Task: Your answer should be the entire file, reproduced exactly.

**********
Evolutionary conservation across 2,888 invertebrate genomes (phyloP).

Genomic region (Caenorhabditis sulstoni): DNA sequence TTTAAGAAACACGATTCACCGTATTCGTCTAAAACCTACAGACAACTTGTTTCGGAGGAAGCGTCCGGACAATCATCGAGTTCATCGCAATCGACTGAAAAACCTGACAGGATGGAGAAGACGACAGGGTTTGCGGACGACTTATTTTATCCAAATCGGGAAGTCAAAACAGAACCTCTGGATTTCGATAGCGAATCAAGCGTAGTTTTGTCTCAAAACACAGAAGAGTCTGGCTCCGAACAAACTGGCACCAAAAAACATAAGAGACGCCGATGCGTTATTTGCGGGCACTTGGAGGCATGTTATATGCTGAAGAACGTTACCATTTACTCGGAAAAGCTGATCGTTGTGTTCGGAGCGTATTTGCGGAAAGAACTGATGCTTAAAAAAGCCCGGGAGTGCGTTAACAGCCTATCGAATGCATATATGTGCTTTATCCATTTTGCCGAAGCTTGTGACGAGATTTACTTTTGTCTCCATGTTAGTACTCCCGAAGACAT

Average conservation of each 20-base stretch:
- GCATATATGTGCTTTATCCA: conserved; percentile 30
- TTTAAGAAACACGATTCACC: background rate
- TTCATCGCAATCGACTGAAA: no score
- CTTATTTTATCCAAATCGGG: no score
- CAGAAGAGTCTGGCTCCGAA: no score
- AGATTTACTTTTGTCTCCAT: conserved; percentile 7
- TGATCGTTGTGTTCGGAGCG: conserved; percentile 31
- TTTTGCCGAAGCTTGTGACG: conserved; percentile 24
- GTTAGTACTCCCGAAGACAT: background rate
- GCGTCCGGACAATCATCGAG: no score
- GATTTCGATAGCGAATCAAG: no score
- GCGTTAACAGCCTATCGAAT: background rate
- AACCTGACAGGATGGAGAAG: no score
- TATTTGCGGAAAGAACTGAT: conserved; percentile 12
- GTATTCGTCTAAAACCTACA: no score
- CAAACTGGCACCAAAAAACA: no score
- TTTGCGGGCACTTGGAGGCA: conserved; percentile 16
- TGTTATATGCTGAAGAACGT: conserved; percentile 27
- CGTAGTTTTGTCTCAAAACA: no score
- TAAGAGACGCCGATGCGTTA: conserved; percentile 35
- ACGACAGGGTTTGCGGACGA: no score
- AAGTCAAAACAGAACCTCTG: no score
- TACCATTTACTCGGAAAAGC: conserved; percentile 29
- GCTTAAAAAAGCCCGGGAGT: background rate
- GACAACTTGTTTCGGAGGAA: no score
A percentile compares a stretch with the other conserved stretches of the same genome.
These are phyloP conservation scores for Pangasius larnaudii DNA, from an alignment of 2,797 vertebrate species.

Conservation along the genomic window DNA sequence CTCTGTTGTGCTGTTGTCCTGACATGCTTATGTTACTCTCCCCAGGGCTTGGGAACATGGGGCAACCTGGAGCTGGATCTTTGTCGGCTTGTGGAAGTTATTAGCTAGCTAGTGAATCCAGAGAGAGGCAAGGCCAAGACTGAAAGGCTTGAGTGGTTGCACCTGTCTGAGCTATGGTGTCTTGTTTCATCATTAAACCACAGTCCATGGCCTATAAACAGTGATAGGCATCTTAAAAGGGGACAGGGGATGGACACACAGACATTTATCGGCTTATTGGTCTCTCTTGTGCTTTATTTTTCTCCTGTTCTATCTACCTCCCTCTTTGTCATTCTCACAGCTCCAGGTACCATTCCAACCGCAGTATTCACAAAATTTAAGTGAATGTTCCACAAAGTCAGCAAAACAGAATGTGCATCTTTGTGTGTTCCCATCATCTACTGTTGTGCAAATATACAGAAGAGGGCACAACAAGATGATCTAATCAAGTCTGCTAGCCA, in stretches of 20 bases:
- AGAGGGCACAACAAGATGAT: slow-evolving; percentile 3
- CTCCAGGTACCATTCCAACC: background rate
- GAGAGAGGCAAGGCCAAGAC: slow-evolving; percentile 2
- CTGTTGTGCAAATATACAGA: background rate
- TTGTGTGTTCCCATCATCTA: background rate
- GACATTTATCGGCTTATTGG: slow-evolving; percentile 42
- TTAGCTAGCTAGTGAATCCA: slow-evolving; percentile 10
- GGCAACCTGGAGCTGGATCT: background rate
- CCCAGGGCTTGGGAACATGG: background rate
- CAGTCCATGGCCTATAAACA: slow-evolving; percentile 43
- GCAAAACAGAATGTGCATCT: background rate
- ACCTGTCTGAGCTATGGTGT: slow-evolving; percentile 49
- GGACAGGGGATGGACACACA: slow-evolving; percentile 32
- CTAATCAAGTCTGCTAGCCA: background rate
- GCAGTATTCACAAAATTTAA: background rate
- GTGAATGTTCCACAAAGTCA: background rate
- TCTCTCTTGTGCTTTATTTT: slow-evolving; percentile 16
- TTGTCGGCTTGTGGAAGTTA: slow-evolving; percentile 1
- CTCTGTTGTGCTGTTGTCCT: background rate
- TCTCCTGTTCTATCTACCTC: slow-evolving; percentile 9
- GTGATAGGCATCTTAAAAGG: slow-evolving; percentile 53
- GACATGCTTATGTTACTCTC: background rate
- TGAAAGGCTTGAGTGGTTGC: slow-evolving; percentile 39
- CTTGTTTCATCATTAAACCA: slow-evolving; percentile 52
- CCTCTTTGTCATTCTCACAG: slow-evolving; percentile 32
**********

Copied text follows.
Evolutionary conservation across 2,888 invertebrate genomes (phyloP).

Genomic region (Caenorhabditis sulstoni): DNA sequence TTTAAGAAACACGATTCACCGTATTCGTCTAAAACCTACAGACAACTTGTTTCGGAGGAAGCGTCCGGACAATCATCGAGTTCATCGCAATCGACTGAAAAACCTGACAGGATGGAGAAGACGACAGGGTTTGCGGACGACTTATTTTATCCAAATCGGGAAGTCAAAACAGAACCTCTGGATTTCGATAGCGAATCAAGCGTAGTTTTGTCTCAAAACACAGAAGAGTCTGGCTCCGAACAAACTGGCACCAAAAAACATAAGAGACGCCGATGCGTTATTTGCGGGCACTTGGAGGCATGTTATATGCTGAAGAACGTTACCATTTACTCGGAAAAGCTGATCGTTGTGTTCGGAGCGTATTTGCGGAAAGAACTGATGCTTAAAAAAGCCCGGGAGTGCGTTAACAGCCTATCGAATGCATATATGTGCTTTATCCATTTTGCCGAAGCTTGTGACGAGATTTACTTTTGTCTCCATGTTAGTACTCCCGAAGACAT

Average conservation of each 20-base stretch:
- GCATATATGTGCTTTATCCA: conserved; percentile 30
- TTTAAGAAACACGATTCACC: background rate
- TTCATCGCAATCGACTGAAA: no score
- CTTATTTTATCCAAATCGGG: no score
- CAGAAGAGTCTGGCTCCGAA: no score
- AGATTTACTTTTGTCTCCAT: conserved; percentile 7
- TGATCGTTGTGTTCGGAGCG: conserved; percentile 31
- TTTTGCCGAAGCTTGTGACG: conserved; percentile 24
- GTTAGTACTCCCGAAGACAT: background rate
- GCGTCCGGACAATCATCGAG: no score
- GATTTCGATAGCGAATCAAG: no score
- GCGTTAACAGCCTATCGAAT: background rate
- AACCTGACAGGATGGAGAAG: no score
- TATTTGCGGAAAGAACTGAT: conserved; percentile 12
- GTATTCGTCTAAAACCTACA: no score
- CAAACTGGCACCAAAAAACA: no score
- TTTGCGGGCACTTGGAGGCA: conserved; percentile 16
- TGTTATATGCTGAAGAACGT: conserved; percentile 27
- CGTAGTTTTGTCTCAAAACA: no score
- TAAGAGACGCCGATGCGTTA: conserved; percentile 35
- ACGACAGGGTTTGCGGACGA: no score
- AAGTCAAAACAGAACCTCTG: no score
- TACCATTTACTCGGAAAAGC: conserved; percentile 29
- GCTTAAAAAAGCCCGGGAGT: background rate
- GACAACTTGTTTCGGAGGAA: no score
A percentile compares a stretch with the other conserved stretches of the same genome.
These are phyloP conservation scores for Pangasius larnaudii DNA, from an alignment of 2,797 vertebrate species.

Conservation along the genomic window DNA sequence CTCTGTTGTGCTGTTGTCCTGACATGCTTATGTTACTCTCCCCAGGGCTTGGGAACATGGGGCAACCTGGAGCTGGATCTTTGTCGGCTTGTGGAAGTTATTAGCTAGCTAGTGAATCCAGAGAGAGGCAAGGCCAAGACTGAAAGGCTTGAGTGGTTGCACCTGTCTGAGCTATGGTGTCTTGTTTCATCATTAAACCACAGTCCATGGCCTATAAACAGTGATAGGCATCTTAAAAGGGGACAGGGGATGGACACACAGACATTTATCGGCTTATTGGTCTCTCTTGTGCTTTATTTTTCTCCTGTTCTATCTACCTCCCTCTTTGTCATTCTCACAGCTCCAGGTACCATTCCAACCGCAGTATTCACAAAATTTAAGTGAATGTTCCACAAAGTCAGCAAAACAGAATGTGCATCTTTGTGTGTTCCCATCATCTACTGTTGTGCAAATATACAGAAGAGGGCACAACAAGATGATCTAATCAAGTCTGCTAGCCA, in stretches of 20 bases:
- AGAGGGCACAACAAGATGAT: slow-evolving; percentile 3
- CTCCAGGTACCATTCCAACC: background rate
- GAGAGAGGCAAGGCCAAGAC: slow-evolving; percentile 2
- CTGTTGTGCAAATATACAGA: background rate
- TTGTGTGTTCCCATCATCTA: background rate
- GACATTTATCGGCTTATTGG: slow-evolving; percentile 42
- TTAGCTAGCTAGTGAATCCA: slow-evolving; percentile 10
- GGCAACCTGGAGCTGGATCT: background rate
- CCCAGGGCTTGGGAACATGG: background rate
- CAGTCCATGGCCTATAAACA: slow-evolving; percentile 43
- GCAAAACAGAATGTGCATCT: background rate
- ACCTGTCTGAGCTATGGTGT: slow-evolving; percentile 49
- GGACAGGGGATGGACACACA: slow-evolving; percentile 32
- CTAATCAAGTCTGCTAGCCA: background rate
- GCAGTATTCACAAAATTTAA: background rate
- GTGAATGTTCCACAAAGTCA: background rate
- TCTCTCTTGTGCTTTATTTT: slow-evolving; percentile 16
- TTGTCGGCTTGTGGAAGTTA: slow-evolving; percentile 1
- CTCTGTTGTGCTGTTGTCCT: background rate
- TCTCCTGTTCTATCTACCTC: slow-evolving; percentile 9
- GTGATAGGCATCTTAAAAGG: slow-evolving; percentile 53
- GACATGCTTATGTTACTCTC: background rate
- TGAAAGGCTTGAGTGGTTGC: slow-evolving; percentile 39
- CTTGTTTCATCATTAAACCA: slow-evolving; percentile 52
- CCTCTTTGTCATTCTCACAG: slow-evolving; percentile 32